Academic journal article The Qualitative Report

From Test to Testimony: Resilience after a TBI Diagnosis

Academic journal article The Qualitative Report

From Test to Testimony: Resilience after a TBI Diagnosis

Article excerpt

An autoethnography is a qualitative method that uses the researcher as the source of data. Custer (2014) describes autoethnography as a method that involves three key elements. Autoethnography helps researchers transform their views of the past into useful information for the future. It can help researchers become vulnerable by reflecting on the naked truth that is embedded in past experiences and memories. Lastly, autoethnography can create and welcome change through subjectivity. Buckley (2015) suggests that autoethnography is one form of research that allows researchers to be participants of their own research. Other selfevaluation methods that allow researchers to be participants of their studies include autobiographies and narratives. Unlike those other qualitative forms of research, autoethnography allows researchers to examine themselves in relation to culture around them. This relation to culture and evaluation of self allows researchers to examine the reasoning and cause of resulting feelings, thoughts, and actions (Jones, Adams, & Ellis, 2016). For example, I am an African American, young, Christian female who lives in a small city with little to no awareness about traumatic brain injury (TBI); therefore, my cultures include being an African American, being young, being a female, being a Christian, and living in a small urban area. The examination of myself and the reasons/causes of my thoughts are all somehow connected to all the cultures I have listed. Although someone may share my feelings about TBI, no one will have the same connections I have with my different cultures.

Other forms of research aim to protect their participant's feelings of embarrassment and fear by transforming their personal experiences into quantitative data or masking them by sticking to prompts. Autoethnography is a very vulnerable research tool because researchers must recap their personal experiences and tell their truths which may result in self-harm or bring back very painful memories in order to gain a bigger reward, change in culture (AllenCollinson, 2013). I cannot lie, there have been many times during this research process that I had to cry, questioning whether I really wanted to do this; I even thought of not publishing at all. It took a lot of encouragement from my family, my husband, and my professors for me to do this. Some of these painful memories and effects of my TBI have resulted in even more memory loss and overthinking. There are many times that I cannot remember important people, events, or details of my life. I get so frustrated inside and then I try to find a coping mechanism such as ignoring or finding something else to think about. But honestly, what hurts the most is that I try to take as many pictures as I can with my family, especially my son, because I cannot ever be sure that I can remember certain events as the days go by. I chose autoethnography to get to the bottom of my frustration with this lifelong illness because it is the stronger choice of research, in my opinion, to use for extreme trauma and other life-changing experiences.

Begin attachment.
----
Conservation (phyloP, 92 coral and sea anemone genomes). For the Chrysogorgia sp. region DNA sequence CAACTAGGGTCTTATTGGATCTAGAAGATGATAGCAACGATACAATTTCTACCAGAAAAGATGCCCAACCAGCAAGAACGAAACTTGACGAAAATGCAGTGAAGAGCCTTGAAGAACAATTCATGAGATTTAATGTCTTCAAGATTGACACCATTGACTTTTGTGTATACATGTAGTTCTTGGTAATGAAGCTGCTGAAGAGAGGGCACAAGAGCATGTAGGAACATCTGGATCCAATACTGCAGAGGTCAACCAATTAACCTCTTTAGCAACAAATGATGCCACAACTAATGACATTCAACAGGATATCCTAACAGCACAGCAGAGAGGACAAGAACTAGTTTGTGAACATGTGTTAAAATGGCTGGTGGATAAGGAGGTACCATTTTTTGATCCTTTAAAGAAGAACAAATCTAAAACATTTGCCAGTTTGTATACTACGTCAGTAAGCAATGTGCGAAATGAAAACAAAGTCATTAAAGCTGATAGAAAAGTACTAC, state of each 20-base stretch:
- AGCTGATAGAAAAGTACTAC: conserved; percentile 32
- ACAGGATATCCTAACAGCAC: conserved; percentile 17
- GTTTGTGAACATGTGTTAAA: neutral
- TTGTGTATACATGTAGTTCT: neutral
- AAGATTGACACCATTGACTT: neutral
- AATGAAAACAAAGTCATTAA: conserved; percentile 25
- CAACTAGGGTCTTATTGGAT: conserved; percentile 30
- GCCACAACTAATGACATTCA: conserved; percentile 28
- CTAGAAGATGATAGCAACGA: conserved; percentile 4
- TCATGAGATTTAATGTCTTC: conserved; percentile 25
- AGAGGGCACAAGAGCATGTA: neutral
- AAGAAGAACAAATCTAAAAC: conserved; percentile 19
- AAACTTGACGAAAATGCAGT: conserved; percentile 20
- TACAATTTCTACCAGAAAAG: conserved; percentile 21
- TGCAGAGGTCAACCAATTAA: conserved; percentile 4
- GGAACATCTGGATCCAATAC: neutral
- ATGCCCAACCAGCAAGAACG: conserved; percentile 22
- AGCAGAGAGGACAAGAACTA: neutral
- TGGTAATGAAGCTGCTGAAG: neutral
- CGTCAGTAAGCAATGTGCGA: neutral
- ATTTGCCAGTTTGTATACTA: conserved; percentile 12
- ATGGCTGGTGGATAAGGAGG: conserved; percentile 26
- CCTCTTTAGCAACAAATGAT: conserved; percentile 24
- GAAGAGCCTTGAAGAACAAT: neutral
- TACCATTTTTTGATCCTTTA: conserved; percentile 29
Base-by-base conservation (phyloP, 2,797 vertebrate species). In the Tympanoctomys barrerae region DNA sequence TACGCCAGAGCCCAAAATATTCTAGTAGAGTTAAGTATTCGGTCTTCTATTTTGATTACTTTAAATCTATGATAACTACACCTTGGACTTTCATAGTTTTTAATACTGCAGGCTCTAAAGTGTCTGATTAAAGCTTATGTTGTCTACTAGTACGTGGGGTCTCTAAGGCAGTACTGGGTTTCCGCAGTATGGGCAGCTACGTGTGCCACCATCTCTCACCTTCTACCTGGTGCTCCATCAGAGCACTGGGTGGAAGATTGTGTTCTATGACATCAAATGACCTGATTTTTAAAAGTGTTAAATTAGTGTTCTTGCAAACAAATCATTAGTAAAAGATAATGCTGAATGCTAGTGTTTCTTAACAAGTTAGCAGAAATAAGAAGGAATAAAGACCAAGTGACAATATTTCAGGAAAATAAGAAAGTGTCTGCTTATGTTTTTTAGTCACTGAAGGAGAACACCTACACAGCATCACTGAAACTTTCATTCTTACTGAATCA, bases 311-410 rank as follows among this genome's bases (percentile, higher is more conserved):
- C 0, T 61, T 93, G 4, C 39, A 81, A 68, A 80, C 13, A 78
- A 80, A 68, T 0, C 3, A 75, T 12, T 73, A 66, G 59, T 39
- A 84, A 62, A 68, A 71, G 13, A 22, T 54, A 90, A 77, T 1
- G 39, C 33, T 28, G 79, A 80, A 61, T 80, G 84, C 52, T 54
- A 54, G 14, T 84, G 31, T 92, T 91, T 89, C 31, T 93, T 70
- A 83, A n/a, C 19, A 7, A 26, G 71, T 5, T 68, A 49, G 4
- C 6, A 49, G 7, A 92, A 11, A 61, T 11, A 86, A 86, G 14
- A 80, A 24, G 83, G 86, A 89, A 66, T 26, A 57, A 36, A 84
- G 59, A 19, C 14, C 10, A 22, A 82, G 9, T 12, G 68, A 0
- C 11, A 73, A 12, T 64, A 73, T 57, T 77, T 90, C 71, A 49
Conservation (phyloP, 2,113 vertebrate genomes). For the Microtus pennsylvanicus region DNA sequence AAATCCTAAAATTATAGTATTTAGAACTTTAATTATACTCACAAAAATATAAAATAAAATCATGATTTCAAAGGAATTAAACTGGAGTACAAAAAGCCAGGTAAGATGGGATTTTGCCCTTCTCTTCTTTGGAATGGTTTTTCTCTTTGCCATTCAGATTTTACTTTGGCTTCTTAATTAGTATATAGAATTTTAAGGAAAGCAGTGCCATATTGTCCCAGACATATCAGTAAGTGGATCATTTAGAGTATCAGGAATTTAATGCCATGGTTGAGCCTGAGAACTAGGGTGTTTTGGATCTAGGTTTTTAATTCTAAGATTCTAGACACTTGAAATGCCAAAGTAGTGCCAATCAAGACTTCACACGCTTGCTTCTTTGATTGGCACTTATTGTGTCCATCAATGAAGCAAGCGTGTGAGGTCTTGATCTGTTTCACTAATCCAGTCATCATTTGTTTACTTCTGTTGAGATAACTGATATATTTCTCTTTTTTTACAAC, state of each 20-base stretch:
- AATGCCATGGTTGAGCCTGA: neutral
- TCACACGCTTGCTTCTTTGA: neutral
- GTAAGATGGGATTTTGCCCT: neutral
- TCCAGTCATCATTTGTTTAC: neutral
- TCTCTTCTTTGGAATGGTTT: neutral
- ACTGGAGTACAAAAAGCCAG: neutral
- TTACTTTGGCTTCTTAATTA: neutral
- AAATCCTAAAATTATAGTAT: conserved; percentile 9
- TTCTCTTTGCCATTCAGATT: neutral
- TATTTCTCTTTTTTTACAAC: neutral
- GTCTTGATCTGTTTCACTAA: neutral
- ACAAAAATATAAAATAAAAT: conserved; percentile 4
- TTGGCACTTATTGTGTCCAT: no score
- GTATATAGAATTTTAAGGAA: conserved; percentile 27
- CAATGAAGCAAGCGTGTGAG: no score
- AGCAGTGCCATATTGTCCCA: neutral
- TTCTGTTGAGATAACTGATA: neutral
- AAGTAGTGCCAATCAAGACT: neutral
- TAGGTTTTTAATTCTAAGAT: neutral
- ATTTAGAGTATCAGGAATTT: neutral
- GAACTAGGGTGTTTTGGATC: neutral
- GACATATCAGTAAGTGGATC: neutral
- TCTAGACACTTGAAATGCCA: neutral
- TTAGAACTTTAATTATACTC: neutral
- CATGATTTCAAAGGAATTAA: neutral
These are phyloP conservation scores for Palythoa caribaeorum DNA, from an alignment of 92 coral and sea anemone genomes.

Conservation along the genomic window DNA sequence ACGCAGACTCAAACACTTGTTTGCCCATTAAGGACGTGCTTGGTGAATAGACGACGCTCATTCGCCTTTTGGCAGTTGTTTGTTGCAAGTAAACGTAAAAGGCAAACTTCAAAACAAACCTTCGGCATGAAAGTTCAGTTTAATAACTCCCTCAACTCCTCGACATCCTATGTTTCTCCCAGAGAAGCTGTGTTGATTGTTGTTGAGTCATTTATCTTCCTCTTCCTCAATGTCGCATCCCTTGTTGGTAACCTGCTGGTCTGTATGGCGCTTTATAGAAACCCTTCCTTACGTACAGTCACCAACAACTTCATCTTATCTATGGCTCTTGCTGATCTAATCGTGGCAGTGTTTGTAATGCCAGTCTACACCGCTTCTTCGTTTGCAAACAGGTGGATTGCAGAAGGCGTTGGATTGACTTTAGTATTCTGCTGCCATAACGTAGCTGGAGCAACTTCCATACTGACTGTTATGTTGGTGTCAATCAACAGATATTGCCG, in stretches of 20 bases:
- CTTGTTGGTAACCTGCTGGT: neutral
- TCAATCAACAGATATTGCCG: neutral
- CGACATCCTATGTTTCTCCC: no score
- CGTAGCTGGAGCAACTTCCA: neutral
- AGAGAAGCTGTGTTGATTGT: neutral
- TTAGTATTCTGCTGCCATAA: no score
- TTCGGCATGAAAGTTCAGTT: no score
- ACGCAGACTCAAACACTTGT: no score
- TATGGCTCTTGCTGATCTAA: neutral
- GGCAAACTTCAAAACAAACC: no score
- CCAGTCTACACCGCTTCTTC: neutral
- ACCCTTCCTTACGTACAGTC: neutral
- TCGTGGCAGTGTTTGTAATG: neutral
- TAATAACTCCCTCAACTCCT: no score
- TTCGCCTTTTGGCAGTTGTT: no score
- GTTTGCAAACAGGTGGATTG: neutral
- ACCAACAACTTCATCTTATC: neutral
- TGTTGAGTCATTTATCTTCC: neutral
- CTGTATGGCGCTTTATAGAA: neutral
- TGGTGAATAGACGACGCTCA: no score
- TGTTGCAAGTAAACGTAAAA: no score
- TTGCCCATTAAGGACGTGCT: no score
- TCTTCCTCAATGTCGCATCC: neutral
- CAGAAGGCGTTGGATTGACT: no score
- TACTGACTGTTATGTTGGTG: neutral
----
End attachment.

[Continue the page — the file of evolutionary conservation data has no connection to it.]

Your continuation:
According to Ellis (2004), an autoethnography is a work about personal experience and the relationship of this experience to the larger culture. Autoethnographic storytelling often comes from and causes moments of personal change and insight. In this particular autoethnography, I choose to concentrate on two important parts of my story: my car accident and how it has impacted my present life. I started to collect data by asking my parents questions regarding the accident. Although autoethnographies are primarily based on self, they may include others to help describe and explain a recalled event. Because I was only 6 at the time of the accident and my TBI resulted in some memory loss, I had to ask my parents (mother, father, and stepfather) questions during this study to lend insight about the event surrounding my accident.

My mother and father, never married, had broken up when I was 5 years old. …

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